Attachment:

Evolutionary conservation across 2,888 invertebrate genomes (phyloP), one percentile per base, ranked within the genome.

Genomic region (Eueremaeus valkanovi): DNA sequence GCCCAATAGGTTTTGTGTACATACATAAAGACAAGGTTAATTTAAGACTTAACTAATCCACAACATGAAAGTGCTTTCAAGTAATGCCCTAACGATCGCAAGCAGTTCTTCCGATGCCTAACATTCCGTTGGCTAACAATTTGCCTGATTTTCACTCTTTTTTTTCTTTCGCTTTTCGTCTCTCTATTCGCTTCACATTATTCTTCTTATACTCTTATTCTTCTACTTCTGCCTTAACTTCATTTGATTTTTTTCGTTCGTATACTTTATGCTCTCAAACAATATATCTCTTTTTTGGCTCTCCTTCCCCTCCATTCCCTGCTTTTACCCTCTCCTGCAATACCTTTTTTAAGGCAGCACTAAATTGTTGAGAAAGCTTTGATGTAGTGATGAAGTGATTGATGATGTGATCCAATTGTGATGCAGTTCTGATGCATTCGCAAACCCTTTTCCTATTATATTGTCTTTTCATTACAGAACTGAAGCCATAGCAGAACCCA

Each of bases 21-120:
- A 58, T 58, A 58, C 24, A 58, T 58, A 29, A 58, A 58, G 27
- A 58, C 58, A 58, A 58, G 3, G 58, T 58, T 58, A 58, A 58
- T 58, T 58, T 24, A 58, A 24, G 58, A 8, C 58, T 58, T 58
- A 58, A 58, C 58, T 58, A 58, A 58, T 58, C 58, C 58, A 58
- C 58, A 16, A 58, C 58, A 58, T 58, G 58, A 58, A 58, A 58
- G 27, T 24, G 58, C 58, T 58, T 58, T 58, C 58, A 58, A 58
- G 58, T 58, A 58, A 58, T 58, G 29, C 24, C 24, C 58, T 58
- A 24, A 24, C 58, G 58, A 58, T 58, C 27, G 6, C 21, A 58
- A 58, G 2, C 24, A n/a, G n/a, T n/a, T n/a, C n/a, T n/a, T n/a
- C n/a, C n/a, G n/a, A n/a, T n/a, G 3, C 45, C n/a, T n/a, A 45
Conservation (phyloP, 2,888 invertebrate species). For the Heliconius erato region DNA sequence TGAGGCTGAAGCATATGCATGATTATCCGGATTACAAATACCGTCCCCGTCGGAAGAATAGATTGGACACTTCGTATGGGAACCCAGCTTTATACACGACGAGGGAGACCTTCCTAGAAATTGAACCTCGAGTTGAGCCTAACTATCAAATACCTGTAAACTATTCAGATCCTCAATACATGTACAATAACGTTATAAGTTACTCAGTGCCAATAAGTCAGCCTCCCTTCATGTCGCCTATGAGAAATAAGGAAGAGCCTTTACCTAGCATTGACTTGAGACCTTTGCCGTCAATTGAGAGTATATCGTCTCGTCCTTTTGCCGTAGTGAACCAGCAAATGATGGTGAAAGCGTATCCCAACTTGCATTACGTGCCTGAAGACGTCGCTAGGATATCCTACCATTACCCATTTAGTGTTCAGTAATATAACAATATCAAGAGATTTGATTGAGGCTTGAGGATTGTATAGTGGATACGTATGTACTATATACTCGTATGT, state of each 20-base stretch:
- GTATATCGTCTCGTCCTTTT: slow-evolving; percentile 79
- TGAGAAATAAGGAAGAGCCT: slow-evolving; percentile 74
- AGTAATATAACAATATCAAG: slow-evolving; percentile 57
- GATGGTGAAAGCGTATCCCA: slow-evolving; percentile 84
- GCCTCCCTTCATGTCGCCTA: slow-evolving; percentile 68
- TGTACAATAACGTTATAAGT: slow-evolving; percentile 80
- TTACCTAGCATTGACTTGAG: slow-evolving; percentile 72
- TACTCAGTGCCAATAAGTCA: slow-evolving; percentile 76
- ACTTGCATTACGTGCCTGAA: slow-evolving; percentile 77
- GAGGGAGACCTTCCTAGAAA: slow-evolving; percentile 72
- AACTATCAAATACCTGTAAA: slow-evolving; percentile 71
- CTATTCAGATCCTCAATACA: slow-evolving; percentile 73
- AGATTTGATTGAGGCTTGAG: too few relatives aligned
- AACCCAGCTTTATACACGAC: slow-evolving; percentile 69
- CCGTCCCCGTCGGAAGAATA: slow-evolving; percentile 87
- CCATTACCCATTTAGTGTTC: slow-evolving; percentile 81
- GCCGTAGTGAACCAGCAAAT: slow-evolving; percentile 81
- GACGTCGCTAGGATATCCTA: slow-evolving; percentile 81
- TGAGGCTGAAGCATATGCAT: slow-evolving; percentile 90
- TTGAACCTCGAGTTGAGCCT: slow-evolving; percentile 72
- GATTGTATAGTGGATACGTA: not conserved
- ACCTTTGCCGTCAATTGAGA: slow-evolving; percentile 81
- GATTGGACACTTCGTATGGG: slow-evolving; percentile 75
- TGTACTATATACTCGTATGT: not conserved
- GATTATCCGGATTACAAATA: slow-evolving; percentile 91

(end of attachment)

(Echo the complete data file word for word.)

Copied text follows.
Evolutionary conservation across 2,888 invertebrate genomes (phyloP), one percentile per base, ranked within the genome.

Genomic region (Eueremaeus valkanovi): DNA sequence GCCCAATAGGTTTTGTGTACATACATAAAGACAAGGTTAATTTAAGACTTAACTAATCCACAACATGAAAGTGCTTTCAAGTAATGCCCTAACGATCGCAAGCAGTTCTTCCGATGCCTAACATTCCGTTGGCTAACAATTTGCCTGATTTTCACTCTTTTTTTTCTTTCGCTTTTCGTCTCTCTATTCGCTTCACATTATTCTTCTTATACTCTTATTCTTCTACTTCTGCCTTAACTTCATTTGATTTTTTTCGTTCGTATACTTTATGCTCTCAAACAATATATCTCTTTTTTGGCTCTCCTTCCCCTCCATTCCCTGCTTTTACCCTCTCCTGCAATACCTTTTTTAAGGCAGCACTAAATTGTTGAGAAAGCTTTGATGTAGTGATGAAGTGATTGATGATGTGATCCAATTGTGATGCAGTTCTGATGCATTCGCAAACCCTTTTCCTATTATATTGTCTTTTCATTACAGAACTGAAGCCATAGCAGAACCCA

Each of bases 21-120:
- A 58, T 58, A 58, C 24, A 58, T 58, A 29, A 58, A 58, G 27
- A 58, C 58, A 58, A 58, G 3, G 58, T 58, T 58, A 58, A 58
- T 58, T 58, T 24, A 58, A 24, G 58, A 8, C 58, T 58, T 58
- A 58, A 58, C 58, T 58, A 58, A 58, T 58, C 58, C 58, A 58
- C 58, A 16, A 58, C 58, A 58, T 58, G 58, A 58, A 58, A 58
- G 27, T 24, G 58, C 58, T 58, T 58, T 58, C 58, A 58, A 58
- G 58, T 58, A 58, A 58, T 58, G 29, C 24, C 24, C 58, T 58
- A 24, A 24, C 58, G 58, A 58, T 58, C 27, G 6, C 21, A 58
- A 58, G 2, C 24, A n/a, G n/a, T n/a, T n/a, C n/a, T n/a, T n/a
- C n/a, C n/a, G n/a, A n/a, T n/a, G 3, C 45, C n/a, T n/a, A 45
Conservation (phyloP, 2,888 invertebrate species). For the Heliconius erato region DNA sequence TGAGGCTGAAGCATATGCATGATTATCCGGATTACAAATACCGTCCCCGTCGGAAGAATAGATTGGACACTTCGTATGGGAACCCAGCTTTATACACGACGAGGGAGACCTTCCTAGAAATTGAACCTCGAGTTGAGCCTAACTATCAAATACCTGTAAACTATTCAGATCCTCAATACATGTACAATAACGTTATAAGTTACTCAGTGCCAATAAGTCAGCCTCCCTTCATGTCGCCTATGAGAAATAAGGAAGAGCCTTTACCTAGCATTGACTTGAGACCTTTGCCGTCAATTGAGAGTATATCGTCTCGTCCTTTTGCCGTAGTGAACCAGCAAATGATGGTGAAAGCGTATCCCAACTTGCATTACGTGCCTGAAGACGTCGCTAGGATATCCTACCATTACCCATTTAGTGTTCAGTAATATAACAATATCAAGAGATTTGATTGAGGCTTGAGGATTGTATAGTGGATACGTATGTACTATATACTCGTATGT, state of each 20-base stretch:
- GTATATCGTCTCGTCCTTTT: slow-evolving; percentile 79
- TGAGAAATAAGGAAGAGCCT: slow-evolving; percentile 74
- AGTAATATAACAATATCAAG: slow-evolving; percentile 57
- GATGGTGAAAGCGTATCCCA: slow-evolving; percentile 84
- GCCTCCCTTCATGTCGCCTA: slow-evolving; percentile 68
- TGTACAATAACGTTATAAGT: slow-evolving; percentile 80
- TTACCTAGCATTGACTTGAG: slow-evolving; percentile 72
- TACTCAGTGCCAATAAGTCA: slow-evolving; percentile 76
- ACTTGCATTACGTGCCTGAA: slow-evolving; percentile 77
- GAGGGAGACCTTCCTAGAAA: slow-evolving; percentile 72
- AACTATCAAATACCTGTAAA: slow-evolving; percentile 71
- CTATTCAGATCCTCAATACA: slow-evolving; percentile 73
- AGATTTGATTGAGGCTTGAG: too few relatives aligned
- AACCCAGCTTTATACACGAC: slow-evolving; percentile 69
- CCGTCCCCGTCGGAAGAATA: slow-evolving; percentile 87
- CCATTACCCATTTAGTGTTC: slow-evolving; percentile 81
- GCCGTAGTGAACCAGCAAAT: slow-evolving; percentile 81
- GACGTCGCTAGGATATCCTA: slow-evolving; percentile 81
- TGAGGCTGAAGCATATGCAT: slow-evolving; percentile 90
- TTGAACCTCGAGTTGAGCCT: slow-evolving; percentile 72
- GATTGTATAGTGGATACGTA: not conserved
- ACCTTTGCCGTCAATTGAGA: slow-evolving; percentile 81
- GATTGGACACTTCGTATGGG: slow-evolving; percentile 75
- TGTACTATATACTCGTATGT: not conserved
- GATTATCCGGATTACAAATA: slow-evolving; percentile 91